War on football: How fans united to help save the beautiful game

April 18, 2021, will forever be remembered as a dark day in the history of football. Ironically, 48 hours later, the clouds hanging above had parted. Yet, what transpired in that time shook the very foundations of the beautiful game.

When twelve elite clubs dropped the news that they were joining a breakaway European Super League (ESL), it sent the footballing world into a fit of rage. From UEFA to your average (or not-so average) Harry, everyone was up in arms about the proposal. Official statements from the founding clubs dropped one after another, and pretty soon, it was a war on football.

For the first time in the sport’s illustrious history, supporting a club came with terms and conditions.

‘Money talks’ is the worst-kept secret in this capitalistic world ever since humanity traded (pardon the pun) the barter system for cold, hard cash.

‘Just a ploy to line pockets’

You only had to look at the preliminary data to see that the ESL was nothing more than a ploy to line pockets. On joining, each club would earn a welcome bonus of $360 million, and eventually, $4.2 billion to support their functioning and infrastructure.

$4.2 billion contains a lot of zeros, an insane amount the non-ESL clubs were set to miss out on. Immediately, you could see why despite their history of being a common man’s club, a debt-ridden Barcelona wanted to take part.

You could even understand why ‘oil-funded’ Manchester City and Chelsea joined. Seeing sporting rivals march in front of you financially can be challenging. Suddenly, football history and sporting spirit seemed to have been discarded for dollar signs.

But, a death blow is what everyone got, and it came in the form of UEFA, FIFA and domestic leagues unanimously condemning the ESL. The organisations warned heavy repercussions for participation, which meant bans from all domestic, European and international competitions.

Players playing for the ESL clubs could never represent their countries if this went ahead. They also couldn’t force moves to other clubs, because ESL teams would be blacklisted in the football transfer market. It would, in many ways, create a mini ecosystem which worked parallel to the traditional structure.

You had to feel sorry for players like Kevin De Bruyne, for example, who just signed a five-year deal with Manchester City. This also meant someone like Neymar, who has been stalling his contract renewal talks for ages, would either have to sign a new deal with the French champions or accept playing for a smaller club.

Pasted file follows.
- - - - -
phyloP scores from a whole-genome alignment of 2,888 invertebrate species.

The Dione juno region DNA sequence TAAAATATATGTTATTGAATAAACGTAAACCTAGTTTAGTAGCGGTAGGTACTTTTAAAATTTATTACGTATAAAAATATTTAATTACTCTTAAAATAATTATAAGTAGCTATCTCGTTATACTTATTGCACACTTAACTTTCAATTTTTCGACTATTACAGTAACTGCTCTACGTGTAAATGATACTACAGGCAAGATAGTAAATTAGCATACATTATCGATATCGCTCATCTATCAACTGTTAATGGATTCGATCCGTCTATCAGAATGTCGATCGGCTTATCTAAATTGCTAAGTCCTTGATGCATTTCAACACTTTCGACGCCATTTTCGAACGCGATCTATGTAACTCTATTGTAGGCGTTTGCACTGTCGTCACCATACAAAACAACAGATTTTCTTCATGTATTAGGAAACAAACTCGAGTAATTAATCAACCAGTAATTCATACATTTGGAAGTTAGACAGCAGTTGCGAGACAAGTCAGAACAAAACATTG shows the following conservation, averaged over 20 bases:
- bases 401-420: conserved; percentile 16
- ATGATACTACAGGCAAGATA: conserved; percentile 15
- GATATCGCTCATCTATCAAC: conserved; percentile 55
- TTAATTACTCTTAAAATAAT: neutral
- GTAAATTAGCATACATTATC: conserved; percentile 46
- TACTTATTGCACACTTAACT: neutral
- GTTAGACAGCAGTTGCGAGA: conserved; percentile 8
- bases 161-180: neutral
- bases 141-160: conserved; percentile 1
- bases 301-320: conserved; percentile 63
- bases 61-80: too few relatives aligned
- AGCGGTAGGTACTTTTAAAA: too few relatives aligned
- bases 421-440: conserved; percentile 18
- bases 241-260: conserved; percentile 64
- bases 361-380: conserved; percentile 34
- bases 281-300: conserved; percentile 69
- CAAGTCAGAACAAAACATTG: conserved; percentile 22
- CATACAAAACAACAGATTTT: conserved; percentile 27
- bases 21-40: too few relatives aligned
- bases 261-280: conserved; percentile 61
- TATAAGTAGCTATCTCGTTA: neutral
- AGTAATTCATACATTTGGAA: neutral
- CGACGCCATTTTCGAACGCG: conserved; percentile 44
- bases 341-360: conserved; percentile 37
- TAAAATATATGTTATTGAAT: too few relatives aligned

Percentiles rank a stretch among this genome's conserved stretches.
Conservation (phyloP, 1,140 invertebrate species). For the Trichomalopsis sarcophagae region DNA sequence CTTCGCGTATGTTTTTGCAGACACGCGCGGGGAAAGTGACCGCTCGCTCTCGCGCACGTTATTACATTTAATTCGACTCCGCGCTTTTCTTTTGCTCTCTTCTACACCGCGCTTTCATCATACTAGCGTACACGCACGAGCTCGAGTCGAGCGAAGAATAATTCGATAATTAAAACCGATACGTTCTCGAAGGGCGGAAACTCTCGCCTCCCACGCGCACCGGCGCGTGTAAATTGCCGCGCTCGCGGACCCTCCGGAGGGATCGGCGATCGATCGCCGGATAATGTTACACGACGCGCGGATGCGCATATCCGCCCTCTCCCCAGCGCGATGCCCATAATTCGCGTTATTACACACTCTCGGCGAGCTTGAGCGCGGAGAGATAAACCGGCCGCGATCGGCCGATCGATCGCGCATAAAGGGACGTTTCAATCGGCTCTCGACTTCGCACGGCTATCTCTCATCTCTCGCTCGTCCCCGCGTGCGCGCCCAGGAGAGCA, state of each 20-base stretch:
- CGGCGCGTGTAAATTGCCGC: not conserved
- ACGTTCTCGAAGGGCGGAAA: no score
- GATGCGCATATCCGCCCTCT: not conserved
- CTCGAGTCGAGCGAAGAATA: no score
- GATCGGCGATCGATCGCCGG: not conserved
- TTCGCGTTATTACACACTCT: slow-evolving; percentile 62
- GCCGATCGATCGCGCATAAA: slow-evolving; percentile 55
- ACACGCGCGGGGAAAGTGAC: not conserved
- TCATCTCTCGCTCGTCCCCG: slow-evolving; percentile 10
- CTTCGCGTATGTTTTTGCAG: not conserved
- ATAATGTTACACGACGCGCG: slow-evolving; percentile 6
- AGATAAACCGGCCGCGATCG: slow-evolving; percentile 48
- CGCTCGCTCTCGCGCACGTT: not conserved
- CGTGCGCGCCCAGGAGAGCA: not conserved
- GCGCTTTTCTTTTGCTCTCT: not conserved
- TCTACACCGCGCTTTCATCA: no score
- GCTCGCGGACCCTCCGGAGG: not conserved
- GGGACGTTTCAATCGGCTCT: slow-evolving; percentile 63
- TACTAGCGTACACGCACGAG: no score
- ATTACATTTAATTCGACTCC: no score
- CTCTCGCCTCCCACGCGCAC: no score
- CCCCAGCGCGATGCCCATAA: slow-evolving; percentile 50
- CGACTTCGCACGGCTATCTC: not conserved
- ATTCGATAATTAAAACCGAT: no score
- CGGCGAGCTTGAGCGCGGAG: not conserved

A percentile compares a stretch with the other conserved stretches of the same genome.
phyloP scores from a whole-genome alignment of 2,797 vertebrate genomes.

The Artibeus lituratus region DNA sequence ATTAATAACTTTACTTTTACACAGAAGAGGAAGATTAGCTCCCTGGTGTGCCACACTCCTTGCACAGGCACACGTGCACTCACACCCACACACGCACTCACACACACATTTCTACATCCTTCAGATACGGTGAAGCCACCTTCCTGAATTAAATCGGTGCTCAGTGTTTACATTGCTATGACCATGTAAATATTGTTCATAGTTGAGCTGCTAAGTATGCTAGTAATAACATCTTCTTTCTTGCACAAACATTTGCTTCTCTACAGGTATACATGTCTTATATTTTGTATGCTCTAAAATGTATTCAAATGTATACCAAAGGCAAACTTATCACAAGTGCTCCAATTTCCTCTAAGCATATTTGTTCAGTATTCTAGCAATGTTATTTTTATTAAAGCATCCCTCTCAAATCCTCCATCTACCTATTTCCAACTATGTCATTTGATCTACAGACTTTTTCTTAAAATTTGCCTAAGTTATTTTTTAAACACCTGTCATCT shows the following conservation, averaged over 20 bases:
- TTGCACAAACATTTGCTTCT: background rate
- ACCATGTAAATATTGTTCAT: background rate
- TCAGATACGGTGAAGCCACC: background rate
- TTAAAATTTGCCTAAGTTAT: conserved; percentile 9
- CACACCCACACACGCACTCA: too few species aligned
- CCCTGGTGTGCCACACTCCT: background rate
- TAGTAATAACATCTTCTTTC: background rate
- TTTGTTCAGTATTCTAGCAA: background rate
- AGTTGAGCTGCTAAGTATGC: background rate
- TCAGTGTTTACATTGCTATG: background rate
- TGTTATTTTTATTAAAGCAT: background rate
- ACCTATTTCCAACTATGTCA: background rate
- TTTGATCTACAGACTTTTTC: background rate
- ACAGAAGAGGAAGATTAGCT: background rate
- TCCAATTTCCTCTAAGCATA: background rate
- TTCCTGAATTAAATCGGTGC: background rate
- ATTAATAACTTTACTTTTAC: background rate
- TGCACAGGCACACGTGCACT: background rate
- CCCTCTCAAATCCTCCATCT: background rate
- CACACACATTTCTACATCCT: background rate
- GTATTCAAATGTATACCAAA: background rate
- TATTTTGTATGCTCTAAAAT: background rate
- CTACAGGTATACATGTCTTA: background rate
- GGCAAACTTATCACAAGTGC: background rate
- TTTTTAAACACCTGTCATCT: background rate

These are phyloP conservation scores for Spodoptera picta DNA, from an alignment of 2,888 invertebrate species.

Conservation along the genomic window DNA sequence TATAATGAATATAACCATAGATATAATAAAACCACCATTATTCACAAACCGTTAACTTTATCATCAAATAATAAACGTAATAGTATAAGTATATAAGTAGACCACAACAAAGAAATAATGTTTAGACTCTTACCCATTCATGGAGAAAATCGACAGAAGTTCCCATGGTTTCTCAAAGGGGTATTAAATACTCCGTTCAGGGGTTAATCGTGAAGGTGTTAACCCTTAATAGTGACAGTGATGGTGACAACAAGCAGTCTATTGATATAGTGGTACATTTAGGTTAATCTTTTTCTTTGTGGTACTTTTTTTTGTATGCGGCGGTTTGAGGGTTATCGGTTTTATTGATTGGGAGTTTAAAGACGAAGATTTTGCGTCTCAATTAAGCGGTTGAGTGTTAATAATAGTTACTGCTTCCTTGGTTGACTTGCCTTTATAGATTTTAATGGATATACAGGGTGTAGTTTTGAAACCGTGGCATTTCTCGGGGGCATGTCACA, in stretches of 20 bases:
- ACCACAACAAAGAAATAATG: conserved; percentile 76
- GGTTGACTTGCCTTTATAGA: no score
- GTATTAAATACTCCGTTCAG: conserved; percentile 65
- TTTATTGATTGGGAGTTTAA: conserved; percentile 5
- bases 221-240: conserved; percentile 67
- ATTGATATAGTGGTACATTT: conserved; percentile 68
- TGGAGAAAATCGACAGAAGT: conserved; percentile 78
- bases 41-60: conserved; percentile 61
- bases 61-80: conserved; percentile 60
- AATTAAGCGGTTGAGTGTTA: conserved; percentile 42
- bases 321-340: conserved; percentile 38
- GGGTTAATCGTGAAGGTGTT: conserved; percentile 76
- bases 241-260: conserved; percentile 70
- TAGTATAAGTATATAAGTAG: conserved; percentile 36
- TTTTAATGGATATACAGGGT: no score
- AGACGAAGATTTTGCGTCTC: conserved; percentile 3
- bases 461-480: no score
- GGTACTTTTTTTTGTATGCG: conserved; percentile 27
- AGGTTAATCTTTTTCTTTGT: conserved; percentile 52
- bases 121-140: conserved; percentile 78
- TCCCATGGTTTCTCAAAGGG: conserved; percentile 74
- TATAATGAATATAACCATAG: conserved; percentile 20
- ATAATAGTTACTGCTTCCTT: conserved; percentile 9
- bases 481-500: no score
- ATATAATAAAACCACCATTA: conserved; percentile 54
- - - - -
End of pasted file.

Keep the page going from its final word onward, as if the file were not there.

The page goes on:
And while we are at it, the biggest gripe people had with the ESL was how a club qualified as a ‘big club’. The participants were not selected based on merit or club history. It was all about who had the deepest pockets.

Clubs like Arsenal and Tottenham, who have negligible European pedigree, were chosen ahead of European royalty like Ajax simply because they are stronger financially.

The ESL may have only wanted to make the rich richer, but their greedy actions would have hampered revenue for smaller clubs as well. In football, the small clubs make the most money when they host a big team, whether it is in a league or in a cup competition.

If suddenly, the big clubs pull away from all competitions, it would be a classic case of the poor getting poorer as well. So essentially, the owners stopped thinking and nodded their heads when they heard “more money”.

‘No consequences of failure’

There was also the issue of the ESL having no consequences for failure. If you were a founding member, you could play every season regardless of results. So a club could finish dead last, and still would not be relegated. Instead, they would continue to earn money.

That is faintly ridiculous, and an insult to fair and competitive sport. Football is glamorous, but a large chunk of its appeal is also the underdog stories. If the ESL had become a reality, we would never see Cinderella-esque runs like Leicester City winning the league, or Stoke City securing European football despite being relegated.

The whole point of the UEFA Champions League, however flawed it may be, is that we get to see matches rich with stories and narratives, matches that are tough to call. Did you predict Porto knocking Juventus out on away goals? Ajax thrashing Real Madrid away from home? Roma slaying Barcelona en route to their historic semi-final run? Never in a million years.

That’s the drama the ESL could never provide. And of course, if Alpha versus Alpha is what you seek, the Champions League provides that too. And they provide these fixtures occasionally, not multiple times every season like the ESL had planned.

The ESL would have become a reality and killed football were it not for overwhelming fan backlash and legal issues. Clubs started pulling out of the ESL, and now, it has officially been suspended.

However, Real Madrid president and ESL chairman Florentino Perez has issued a warning that the idea is far from dead. He may have convinced himself that such a league is what modern football needs, but he failed to account for the strength in opposition that united fanbases brought.

Initial fear over the league soon made way for a strong reposte. A mere 48 hours later, passion had triumphed over greed, and the clouds had parted.  

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